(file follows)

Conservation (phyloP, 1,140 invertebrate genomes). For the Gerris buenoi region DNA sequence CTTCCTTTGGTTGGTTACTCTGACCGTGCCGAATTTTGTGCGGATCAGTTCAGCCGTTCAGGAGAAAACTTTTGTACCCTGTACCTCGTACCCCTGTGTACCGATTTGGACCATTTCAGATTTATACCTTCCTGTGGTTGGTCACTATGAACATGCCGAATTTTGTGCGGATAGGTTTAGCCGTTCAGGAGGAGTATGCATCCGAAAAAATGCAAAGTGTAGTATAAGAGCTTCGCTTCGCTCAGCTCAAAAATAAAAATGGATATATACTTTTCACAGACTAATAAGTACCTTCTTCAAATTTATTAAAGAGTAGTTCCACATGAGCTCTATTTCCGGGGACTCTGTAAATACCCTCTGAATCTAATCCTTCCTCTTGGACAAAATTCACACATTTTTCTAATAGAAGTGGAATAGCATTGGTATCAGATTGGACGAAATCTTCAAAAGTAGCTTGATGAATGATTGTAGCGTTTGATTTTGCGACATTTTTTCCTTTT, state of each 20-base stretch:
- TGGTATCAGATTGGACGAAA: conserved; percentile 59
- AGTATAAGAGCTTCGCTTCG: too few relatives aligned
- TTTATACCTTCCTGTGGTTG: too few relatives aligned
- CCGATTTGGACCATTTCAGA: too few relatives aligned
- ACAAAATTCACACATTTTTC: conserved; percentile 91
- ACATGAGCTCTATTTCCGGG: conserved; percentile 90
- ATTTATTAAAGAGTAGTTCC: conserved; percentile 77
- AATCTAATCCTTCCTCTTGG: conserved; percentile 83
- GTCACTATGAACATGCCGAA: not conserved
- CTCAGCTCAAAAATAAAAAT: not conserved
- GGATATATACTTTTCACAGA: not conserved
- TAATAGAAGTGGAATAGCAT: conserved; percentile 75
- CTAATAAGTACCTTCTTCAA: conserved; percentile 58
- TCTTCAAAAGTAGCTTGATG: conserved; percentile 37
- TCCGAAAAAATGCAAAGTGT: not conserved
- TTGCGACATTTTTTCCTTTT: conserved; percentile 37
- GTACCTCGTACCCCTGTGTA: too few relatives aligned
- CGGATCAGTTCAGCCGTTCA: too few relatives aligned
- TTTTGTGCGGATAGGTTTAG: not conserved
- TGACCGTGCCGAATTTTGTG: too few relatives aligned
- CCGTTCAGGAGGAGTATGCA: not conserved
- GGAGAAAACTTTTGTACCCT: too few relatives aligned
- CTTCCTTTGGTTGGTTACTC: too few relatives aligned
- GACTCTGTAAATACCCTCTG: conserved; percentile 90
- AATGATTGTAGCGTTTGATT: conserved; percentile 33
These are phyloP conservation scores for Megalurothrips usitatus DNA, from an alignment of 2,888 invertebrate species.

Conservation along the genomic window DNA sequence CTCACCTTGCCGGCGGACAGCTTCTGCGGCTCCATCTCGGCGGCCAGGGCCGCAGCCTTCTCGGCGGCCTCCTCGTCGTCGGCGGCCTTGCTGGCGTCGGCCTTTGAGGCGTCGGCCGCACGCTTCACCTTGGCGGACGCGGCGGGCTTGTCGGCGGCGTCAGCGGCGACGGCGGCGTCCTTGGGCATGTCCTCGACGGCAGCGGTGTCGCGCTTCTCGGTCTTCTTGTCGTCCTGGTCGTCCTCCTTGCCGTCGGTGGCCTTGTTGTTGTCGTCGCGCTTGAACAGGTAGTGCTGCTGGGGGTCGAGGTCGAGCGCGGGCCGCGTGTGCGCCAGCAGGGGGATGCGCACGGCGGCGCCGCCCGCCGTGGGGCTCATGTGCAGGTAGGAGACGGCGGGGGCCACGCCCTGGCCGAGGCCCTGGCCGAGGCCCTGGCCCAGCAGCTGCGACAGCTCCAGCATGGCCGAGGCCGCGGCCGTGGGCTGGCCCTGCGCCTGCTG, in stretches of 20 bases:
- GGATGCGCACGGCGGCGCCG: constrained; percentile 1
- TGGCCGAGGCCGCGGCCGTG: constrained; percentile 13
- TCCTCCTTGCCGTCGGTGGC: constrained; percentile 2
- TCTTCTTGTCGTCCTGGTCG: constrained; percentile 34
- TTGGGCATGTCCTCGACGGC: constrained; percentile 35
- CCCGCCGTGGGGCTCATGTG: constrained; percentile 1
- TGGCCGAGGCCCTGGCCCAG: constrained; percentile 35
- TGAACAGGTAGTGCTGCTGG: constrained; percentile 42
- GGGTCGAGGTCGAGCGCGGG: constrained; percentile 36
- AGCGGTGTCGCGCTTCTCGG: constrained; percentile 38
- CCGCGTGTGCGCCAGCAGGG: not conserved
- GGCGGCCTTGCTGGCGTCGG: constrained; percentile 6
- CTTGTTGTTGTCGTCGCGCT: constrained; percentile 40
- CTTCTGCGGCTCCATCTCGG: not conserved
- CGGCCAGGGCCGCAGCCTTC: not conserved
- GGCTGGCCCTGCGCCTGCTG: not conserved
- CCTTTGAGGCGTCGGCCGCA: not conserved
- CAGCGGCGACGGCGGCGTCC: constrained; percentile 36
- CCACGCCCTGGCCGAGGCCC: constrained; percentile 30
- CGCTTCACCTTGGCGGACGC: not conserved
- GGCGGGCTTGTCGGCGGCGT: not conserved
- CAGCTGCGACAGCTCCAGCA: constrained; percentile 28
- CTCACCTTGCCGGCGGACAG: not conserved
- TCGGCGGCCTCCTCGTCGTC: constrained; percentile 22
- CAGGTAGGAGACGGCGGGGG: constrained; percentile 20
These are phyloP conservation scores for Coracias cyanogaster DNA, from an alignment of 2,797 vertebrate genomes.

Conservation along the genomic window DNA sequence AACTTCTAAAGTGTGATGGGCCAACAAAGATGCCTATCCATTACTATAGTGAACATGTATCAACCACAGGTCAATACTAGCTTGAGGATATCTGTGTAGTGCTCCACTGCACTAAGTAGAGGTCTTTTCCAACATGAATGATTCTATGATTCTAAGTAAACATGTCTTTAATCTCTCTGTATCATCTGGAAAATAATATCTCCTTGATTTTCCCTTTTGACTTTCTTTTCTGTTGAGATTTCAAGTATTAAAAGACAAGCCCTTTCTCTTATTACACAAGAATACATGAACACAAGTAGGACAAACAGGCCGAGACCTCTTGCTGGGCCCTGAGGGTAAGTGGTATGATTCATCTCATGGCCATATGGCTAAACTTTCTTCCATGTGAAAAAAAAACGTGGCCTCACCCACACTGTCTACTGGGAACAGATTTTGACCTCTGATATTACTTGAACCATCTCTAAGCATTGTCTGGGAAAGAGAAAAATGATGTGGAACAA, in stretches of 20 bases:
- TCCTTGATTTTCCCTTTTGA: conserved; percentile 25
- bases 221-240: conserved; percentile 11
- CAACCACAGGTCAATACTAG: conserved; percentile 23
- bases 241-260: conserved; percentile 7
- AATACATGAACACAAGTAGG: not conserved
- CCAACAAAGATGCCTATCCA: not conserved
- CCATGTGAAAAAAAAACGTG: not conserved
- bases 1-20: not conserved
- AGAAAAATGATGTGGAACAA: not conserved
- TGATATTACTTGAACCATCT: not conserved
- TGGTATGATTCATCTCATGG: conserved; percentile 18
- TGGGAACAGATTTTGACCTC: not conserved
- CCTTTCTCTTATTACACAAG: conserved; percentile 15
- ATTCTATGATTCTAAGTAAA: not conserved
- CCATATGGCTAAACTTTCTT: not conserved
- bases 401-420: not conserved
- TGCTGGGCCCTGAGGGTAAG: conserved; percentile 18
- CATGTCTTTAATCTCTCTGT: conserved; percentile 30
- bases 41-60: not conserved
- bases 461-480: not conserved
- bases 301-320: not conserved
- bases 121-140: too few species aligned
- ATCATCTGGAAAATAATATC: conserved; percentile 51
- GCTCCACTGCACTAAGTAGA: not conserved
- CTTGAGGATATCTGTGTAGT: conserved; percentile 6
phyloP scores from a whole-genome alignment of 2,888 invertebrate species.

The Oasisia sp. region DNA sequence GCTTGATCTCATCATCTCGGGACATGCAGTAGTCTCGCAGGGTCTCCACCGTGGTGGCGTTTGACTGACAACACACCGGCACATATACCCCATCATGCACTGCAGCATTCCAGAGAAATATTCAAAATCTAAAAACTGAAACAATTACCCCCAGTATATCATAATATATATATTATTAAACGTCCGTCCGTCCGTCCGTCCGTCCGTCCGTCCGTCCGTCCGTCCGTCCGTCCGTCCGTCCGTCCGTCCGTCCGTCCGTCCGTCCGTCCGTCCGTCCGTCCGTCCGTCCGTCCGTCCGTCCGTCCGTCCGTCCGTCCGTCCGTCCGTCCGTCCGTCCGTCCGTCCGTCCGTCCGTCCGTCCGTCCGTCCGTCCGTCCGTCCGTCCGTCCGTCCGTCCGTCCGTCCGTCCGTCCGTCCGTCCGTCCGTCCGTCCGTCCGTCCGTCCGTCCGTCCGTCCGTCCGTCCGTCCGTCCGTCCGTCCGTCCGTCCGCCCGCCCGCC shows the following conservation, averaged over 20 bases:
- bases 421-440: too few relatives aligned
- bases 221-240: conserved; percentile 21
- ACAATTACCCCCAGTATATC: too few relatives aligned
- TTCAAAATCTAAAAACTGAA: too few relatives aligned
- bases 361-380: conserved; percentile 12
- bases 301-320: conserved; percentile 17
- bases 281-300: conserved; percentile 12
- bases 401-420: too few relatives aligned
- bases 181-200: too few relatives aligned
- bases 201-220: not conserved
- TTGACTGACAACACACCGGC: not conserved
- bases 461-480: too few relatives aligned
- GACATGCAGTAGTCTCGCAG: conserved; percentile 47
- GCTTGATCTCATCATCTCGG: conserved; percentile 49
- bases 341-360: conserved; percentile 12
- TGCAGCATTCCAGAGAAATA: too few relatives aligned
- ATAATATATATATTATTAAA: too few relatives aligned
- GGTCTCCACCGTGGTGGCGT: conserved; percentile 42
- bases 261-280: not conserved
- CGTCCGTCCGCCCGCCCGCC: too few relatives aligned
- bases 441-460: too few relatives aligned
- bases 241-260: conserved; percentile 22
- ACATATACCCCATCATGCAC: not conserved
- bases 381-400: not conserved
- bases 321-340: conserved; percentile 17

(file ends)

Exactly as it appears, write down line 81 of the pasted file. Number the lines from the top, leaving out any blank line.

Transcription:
phyloP scores from a whole-genome alignment of 2,888 invertebrate species.